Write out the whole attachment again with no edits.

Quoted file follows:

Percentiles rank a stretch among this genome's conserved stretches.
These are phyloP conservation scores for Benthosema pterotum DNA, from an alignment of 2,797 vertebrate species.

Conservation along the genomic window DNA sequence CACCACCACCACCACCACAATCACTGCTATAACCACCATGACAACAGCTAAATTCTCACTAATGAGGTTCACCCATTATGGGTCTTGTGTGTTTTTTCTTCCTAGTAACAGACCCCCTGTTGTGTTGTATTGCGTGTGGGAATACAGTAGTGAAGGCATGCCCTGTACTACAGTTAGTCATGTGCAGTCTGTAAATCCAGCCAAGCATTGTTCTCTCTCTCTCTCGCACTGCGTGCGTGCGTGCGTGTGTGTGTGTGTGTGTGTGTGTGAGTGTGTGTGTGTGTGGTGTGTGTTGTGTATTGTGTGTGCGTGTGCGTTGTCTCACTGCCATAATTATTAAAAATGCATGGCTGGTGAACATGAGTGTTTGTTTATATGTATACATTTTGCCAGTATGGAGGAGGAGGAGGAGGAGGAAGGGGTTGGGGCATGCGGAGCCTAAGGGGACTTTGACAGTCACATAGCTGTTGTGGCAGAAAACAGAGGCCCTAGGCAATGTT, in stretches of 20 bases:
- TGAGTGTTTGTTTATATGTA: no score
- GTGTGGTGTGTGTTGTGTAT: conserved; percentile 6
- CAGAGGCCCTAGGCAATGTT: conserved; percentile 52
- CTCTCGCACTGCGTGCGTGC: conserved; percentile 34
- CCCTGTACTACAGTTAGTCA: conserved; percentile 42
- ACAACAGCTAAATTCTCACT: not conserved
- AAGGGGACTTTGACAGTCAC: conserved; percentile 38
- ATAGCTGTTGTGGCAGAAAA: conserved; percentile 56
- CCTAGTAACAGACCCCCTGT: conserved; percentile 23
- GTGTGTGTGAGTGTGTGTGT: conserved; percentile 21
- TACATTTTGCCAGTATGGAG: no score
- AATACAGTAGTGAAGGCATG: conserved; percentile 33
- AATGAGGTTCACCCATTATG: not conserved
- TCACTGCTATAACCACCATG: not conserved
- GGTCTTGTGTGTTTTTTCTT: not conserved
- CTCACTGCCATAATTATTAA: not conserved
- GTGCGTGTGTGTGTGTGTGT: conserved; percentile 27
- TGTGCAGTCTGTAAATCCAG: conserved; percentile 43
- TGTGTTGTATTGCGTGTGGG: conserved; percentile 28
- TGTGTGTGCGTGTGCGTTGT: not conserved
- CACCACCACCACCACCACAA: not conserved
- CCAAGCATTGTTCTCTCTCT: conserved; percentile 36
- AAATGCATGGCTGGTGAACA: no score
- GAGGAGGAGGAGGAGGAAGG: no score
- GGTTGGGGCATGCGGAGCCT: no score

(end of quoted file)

Percentiles rank a stretch among this genome's conserved stretches.
These are phyloP conservation scores for Benthosema pterotum DNA, from an alignment of 2,797 vertebrate species.

Conservation along the genomic window DNA sequence CACCACCACCACCACCACAATCACTGCTATAACCACCATGACAACAGCTAAATTCTCACTAATGAGGTTCACCCATTATGGGTCTTGTGTGTTTTTTCTTCCTAGTAACAGACCCCCTGTTGTGTTGTATTGCGTGTGGGAATACAGTAGTGAAGGCATGCCCTGTACTACAGTTAGTCATGTGCAGTCTGTAAATCCAGCCAAGCATTGTTCTCTCTCTCTCTCGCACTGCGTGCGTGCGTGCGTGTGTGTGTGTGTGTGTGTGTGTGAGTGTGTGTGTGTGTGGTGTGTGTTGTGTATTGTGTGTGCGTGTGCGTTGTCTCACTGCCATAATTATTAAAAATGCATGGCTGGTGAACATGAGTGTTTGTTTATATGTATACATTTTGCCAGTATGGAGGAGGAGGAGGAGGAGGAAGGGGTTGGGGCATGCGGAGCCTAAGGGGACTTTGACAGTCACATAGCTGTTGTGGCAGAAAACAGAGGCCCTAGGCAATGTT, in stretches of 20 bases:
- TGAGTGTTTGTTTATATGTA: no score
- GTGTGGTGTGTGTTGTGTAT: conserved; percentile 6
- CAGAGGCCCTAGGCAATGTT: conserved; percentile 52
- CTCTCGCACTGCGTGCGTGC: conserved; percentile 34
- CCCTGTACTACAGTTAGTCA: conserved; percentile 42
- ACAACAGCTAAATTCTCACT: not conserved
- AAGGGGACTTTGACAGTCAC: conserved; percentile 38
- ATAGCTGTTGTGGCAGAAAA: conserved; percentile 56
- CCTAGTAACAGACCCCCTGT: conserved; percentile 23
- GTGTGTGTGAGTGTGTGTGT: conserved; percentile 21
- TACATTTTGCCAGTATGGAG: no score
- AATACAGTAGTGAAGGCATG: conserved; percentile 33
- AATGAGGTTCACCCATTATG: not conserved
- TCACTGCTATAACCACCATG: not conserved
- GGTCTTGTGTGTTTTTTCTT: not conserved
- CTCACTGCCATAATTATTAA: not conserved
- GTGCGTGTGTGTGTGTGTGT: conserved; percentile 27
- TGTGCAGTCTGTAAATCCAG: conserved; percentile 43
- TGTGTTGTATTGCGTGTGGG: conserved; percentile 28
- TGTGTGTGCGTGTGCGTTGT: not conserved
- CACCACCACCACCACCACAA: not conserved
- CCAAGCATTGTTCTCTCTCT: conserved; percentile 36
- AAATGCATGGCTGGTGAACA: no score
- GAGGAGGAGGAGGAGGAAGG: no score
- GGTTGGGGCATGCGGAGCCT: no score